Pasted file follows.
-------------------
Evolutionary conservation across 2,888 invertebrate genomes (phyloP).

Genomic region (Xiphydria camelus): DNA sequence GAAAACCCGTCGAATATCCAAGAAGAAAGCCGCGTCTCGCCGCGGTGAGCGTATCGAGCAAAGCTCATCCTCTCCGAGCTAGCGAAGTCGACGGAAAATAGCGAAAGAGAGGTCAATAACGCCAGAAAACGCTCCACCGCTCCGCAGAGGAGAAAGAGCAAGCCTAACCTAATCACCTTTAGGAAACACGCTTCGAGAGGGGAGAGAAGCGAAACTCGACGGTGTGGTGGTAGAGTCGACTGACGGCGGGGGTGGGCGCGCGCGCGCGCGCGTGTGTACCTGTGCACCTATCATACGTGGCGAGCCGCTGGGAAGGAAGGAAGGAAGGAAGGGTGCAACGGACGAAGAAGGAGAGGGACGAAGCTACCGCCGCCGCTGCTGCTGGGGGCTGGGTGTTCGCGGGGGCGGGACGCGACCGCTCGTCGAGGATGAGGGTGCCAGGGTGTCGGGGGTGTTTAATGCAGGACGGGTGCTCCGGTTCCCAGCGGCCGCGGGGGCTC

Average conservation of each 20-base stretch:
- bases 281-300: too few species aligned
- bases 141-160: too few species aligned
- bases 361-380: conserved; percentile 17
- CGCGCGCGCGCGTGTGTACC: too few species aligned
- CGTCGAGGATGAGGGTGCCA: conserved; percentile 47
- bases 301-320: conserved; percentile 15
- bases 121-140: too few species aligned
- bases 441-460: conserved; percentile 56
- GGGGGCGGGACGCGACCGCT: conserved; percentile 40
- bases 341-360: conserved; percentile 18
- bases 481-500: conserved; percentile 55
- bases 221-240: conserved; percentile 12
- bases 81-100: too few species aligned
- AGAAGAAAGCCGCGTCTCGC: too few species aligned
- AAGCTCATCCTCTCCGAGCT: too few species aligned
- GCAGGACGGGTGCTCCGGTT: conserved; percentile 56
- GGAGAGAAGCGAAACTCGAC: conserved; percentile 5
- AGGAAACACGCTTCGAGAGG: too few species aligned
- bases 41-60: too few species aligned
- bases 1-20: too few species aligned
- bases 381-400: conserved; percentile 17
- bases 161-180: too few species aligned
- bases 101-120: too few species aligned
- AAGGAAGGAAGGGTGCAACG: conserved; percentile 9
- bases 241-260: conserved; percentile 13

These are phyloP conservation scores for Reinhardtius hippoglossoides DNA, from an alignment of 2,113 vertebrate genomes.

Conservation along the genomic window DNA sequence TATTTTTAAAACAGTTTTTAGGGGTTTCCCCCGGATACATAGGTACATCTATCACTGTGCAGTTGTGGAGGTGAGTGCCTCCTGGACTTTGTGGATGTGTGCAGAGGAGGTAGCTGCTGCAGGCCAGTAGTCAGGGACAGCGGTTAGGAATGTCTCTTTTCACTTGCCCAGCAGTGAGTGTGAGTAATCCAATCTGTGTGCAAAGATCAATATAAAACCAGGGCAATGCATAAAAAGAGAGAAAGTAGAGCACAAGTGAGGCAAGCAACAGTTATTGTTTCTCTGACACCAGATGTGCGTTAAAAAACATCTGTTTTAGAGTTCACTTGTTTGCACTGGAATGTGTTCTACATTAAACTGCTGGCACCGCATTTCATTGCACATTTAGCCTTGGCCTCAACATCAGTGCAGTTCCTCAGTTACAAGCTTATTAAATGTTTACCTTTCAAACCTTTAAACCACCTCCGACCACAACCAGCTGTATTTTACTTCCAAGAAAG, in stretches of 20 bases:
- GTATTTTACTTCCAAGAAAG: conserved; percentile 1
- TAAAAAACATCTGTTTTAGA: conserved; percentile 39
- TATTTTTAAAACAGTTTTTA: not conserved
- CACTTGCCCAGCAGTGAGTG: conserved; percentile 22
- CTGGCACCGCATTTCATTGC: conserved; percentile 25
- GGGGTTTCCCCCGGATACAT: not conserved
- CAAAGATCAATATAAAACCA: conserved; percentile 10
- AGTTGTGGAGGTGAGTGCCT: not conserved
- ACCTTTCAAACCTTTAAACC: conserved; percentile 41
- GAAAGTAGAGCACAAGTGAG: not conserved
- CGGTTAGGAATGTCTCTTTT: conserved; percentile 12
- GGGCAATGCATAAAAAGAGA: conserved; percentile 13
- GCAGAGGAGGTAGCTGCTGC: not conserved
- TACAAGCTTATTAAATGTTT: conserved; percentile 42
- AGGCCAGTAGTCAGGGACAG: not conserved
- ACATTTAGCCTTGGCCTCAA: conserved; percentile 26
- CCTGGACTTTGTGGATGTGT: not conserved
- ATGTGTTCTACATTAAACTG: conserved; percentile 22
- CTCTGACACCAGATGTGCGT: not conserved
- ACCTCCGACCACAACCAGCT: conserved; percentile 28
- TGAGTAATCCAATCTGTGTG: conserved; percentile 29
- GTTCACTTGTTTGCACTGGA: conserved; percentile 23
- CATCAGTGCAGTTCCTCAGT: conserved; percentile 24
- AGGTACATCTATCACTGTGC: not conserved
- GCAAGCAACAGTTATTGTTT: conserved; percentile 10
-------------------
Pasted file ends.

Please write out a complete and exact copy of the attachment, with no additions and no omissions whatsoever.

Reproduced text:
Evolutionary conservation across 2,888 invertebrate genomes (phyloP).

Genomic region (Xiphydria camelus): DNA sequence GAAAACCCGTCGAATATCCAAGAAGAAAGCCGCGTCTCGCCGCGGTGAGCGTATCGAGCAAAGCTCATCCTCTCCGAGCTAGCGAAGTCGACGGAAAATAGCGAAAGAGAGGTCAATAACGCCAGAAAACGCTCCACCGCTCCGCAGAGGAGAAAGAGCAAGCCTAACCTAATCACCTTTAGGAAACACGCTTCGAGAGGGGAGAGAAGCGAAACTCGACGGTGTGGTGGTAGAGTCGACTGACGGCGGGGGTGGGCGCGCGCGCGCGCGCGTGTGTACCTGTGCACCTATCATACGTGGCGAGCCGCTGGGAAGGAAGGAAGGAAGGAAGGGTGCAACGGACGAAGAAGGAGAGGGACGAAGCTACCGCCGCCGCTGCTGCTGGGGGCTGGGTGTTCGCGGGGGCGGGACGCGACCGCTCGTCGAGGATGAGGGTGCCAGGGTGTCGGGGGTGTTTAATGCAGGACGGGTGCTCCGGTTCCCAGCGGCCGCGGGGGCTC

Average conservation of each 20-base stretch:
- bases 281-300: too few species aligned
- bases 141-160: too few species aligned
- bases 361-380: conserved; percentile 17
- CGCGCGCGCGCGTGTGTACC: too few species aligned
- CGTCGAGGATGAGGGTGCCA: conserved; percentile 47
- bases 301-320: conserved; percentile 15
- bases 121-140: too few species aligned
- bases 441-460: conserved; percentile 56
- GGGGGCGGGACGCGACCGCT: conserved; percentile 40
- bases 341-360: conserved; percentile 18
- bases 481-500: conserved; percentile 55
- bases 221-240: conserved; percentile 12
- bases 81-100: too few species aligned
- AGAAGAAAGCCGCGTCTCGC: too few species aligned
- AAGCTCATCCTCTCCGAGCT: too few species aligned
- GCAGGACGGGTGCTCCGGTT: conserved; percentile 56
- GGAGAGAAGCGAAACTCGAC: conserved; percentile 5
- AGGAAACACGCTTCGAGAGG: too few species aligned
- bases 41-60: too few species aligned
- bases 1-20: too few species aligned
- bases 381-400: conserved; percentile 17
- bases 161-180: too few species aligned
- bases 101-120: too few species aligned
- AAGGAAGGAAGGGTGCAACG: conserved; percentile 9
- bases 241-260: conserved; percentile 13

These are phyloP conservation scores for Reinhardtius hippoglossoides DNA, from an alignment of 2,113 vertebrate genomes.

Conservation along the genomic window DNA sequence TATTTTTAAAACAGTTTTTAGGGGTTTCCCCCGGATACATAGGTACATCTATCACTGTGCAGTTGTGGAGGTGAGTGCCTCCTGGACTTTGTGGATGTGTGCAGAGGAGGTAGCTGCTGCAGGCCAGTAGTCAGGGACAGCGGTTAGGAATGTCTCTTTTCACTTGCCCAGCAGTGAGTGTGAGTAATCCAATCTGTGTGCAAAGATCAATATAAAACCAGGGCAATGCATAAAAAGAGAGAAAGTAGAGCACAAGTGAGGCAAGCAACAGTTATTGTTTCTCTGACACCAGATGTGCGTTAAAAAACATCTGTTTTAGAGTTCACTTGTTTGCACTGGAATGTGTTCTACATTAAACTGCTGGCACCGCATTTCATTGCACATTTAGCCTTGGCCTCAACATCAGTGCAGTTCCTCAGTTACAAGCTTATTAAATGTTTACCTTTCAAACCTTTAAACCACCTCCGACCACAACCAGCTGTATTTTACTTCCAAGAAAG, in stretches of 20 bases:
- GTATTTTACTTCCAAGAAAG: conserved; percentile 1
- TAAAAAACATCTGTTTTAGA: conserved; percentile 39
- TATTTTTAAAACAGTTTTTA: not conserved
- CACTTGCCCAGCAGTGAGTG: conserved; percentile 22
- CTGGCACCGCATTTCATTGC: conserved; percentile 25
- GGGGTTTCCCCCGGATACAT: not conserved
- CAAAGATCAATATAAAACCA: conserved; percentile 10
- AGTTGTGGAGGTGAGTGCCT: not conserved
- ACCTTTCAAACCTTTAAACC: conserved; percentile 41
- GAAAGTAGAGCACAAGTGAG: not conserved
- CGGTTAGGAATGTCTCTTTT: conserved; percentile 12
- GGGCAATGCATAAAAAGAGA: conserved; percentile 13
- GCAGAGGAGGTAGCTGCTGC: not conserved
- TACAAGCTTATTAAATGTTT: conserved; percentile 42
- AGGCCAGTAGTCAGGGACAG: not conserved
- ACATTTAGCCTTGGCCTCAA: conserved; percentile 26
- CCTGGACTTTGTGGATGTGT: not conserved
- ATGTGTTCTACATTAAACTG: conserved; percentile 22
- CTCTGACACCAGATGTGCGT: not conserved
- ACCTCCGACCACAACCAGCT: conserved; percentile 28
- TGAGTAATCCAATCTGTGTG: conserved; percentile 29
- GTTCACTTGTTTGCACTGGA: conserved; percentile 23
- CATCAGTGCAGTTCCTCAGT: conserved; percentile 24
- AGGTACATCTATCACTGTGC: not conserved
- GCAAGCAACAGTTATTGTTT: conserved; percentile 10